To this, all I can say is that tickling the skin is not the same as tickling memory fibers.  Tickling the skin is a cruel punishment, while tickling memory fibers is stimulating to the point of wanting more.  But, alas, demand is greater than supply when it comes to the latter kind of stimulation.

It is indeed a low supply that makes me treasure the above image, and I’m not using that word, treasure, liberally.  This image really is one of those special few that tickles a memory fiber.

Dubbed The City Gray that ne’er shall die after the University of Chicago’s alma mater, this image taken by Justin Kern unlocks fragments of my past with its tickle.

I look at the gray skies and see the big black birds that look like warty-nosed witches on broomsticks.  Then, underneath, prone to attack, the winter-frozen landscape of what Fitzgerald called “the intellectual stockyards of the South Side of Chicago” in Tender is the Night, a novel that killed whatever Fitzgerald infatuation I previously nurtured.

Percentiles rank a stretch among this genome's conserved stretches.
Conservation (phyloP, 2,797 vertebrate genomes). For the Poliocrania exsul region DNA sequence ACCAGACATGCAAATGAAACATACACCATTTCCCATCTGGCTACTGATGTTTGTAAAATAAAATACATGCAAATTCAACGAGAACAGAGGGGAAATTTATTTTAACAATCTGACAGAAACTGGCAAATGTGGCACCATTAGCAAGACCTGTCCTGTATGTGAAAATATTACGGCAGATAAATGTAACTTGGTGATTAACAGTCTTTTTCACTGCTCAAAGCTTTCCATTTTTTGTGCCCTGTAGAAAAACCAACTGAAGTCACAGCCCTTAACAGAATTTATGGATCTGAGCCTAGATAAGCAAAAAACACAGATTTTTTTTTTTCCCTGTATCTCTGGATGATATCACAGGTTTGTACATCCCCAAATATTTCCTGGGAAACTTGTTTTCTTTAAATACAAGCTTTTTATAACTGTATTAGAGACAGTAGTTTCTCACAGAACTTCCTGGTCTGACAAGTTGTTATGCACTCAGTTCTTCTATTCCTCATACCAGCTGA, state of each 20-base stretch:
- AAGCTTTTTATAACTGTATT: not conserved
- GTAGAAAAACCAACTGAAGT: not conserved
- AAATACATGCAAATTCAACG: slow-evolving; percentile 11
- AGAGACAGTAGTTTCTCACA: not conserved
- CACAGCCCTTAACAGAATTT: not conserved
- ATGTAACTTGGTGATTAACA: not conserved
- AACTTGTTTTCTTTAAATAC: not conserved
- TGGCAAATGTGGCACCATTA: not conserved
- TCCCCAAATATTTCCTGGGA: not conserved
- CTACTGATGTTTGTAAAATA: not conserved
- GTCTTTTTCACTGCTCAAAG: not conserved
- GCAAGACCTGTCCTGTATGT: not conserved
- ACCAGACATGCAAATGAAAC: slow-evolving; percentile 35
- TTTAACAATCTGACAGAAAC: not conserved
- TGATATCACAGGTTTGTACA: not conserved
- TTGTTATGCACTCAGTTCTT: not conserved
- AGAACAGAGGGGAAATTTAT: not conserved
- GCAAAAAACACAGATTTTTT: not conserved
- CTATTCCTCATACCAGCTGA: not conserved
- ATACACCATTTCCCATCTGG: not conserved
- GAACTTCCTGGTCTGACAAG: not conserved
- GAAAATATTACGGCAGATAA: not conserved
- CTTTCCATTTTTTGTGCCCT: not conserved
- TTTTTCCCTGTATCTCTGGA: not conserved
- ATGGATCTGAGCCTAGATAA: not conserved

I look at the gray skies and warty witches and winter landscape, and I am tickled into thinking of the cold I suffered through just walking around campus.

In this picture there is a part of me, a tilt-shifted toy version of me.  He walks in scene from the bottom left-hand corner and weaves through the six-pack of parked cars in the uncleared snow straight to the dumpster.

He scans the area around him and sees only a man who looks eerily like Jesus Christ quickly open the fire-escape door of his office building just long enough to pop his arm outside, snatch the smoke from in between another man’s lips, and shout, “Don’t you know already?  Cigarette smoking kills!”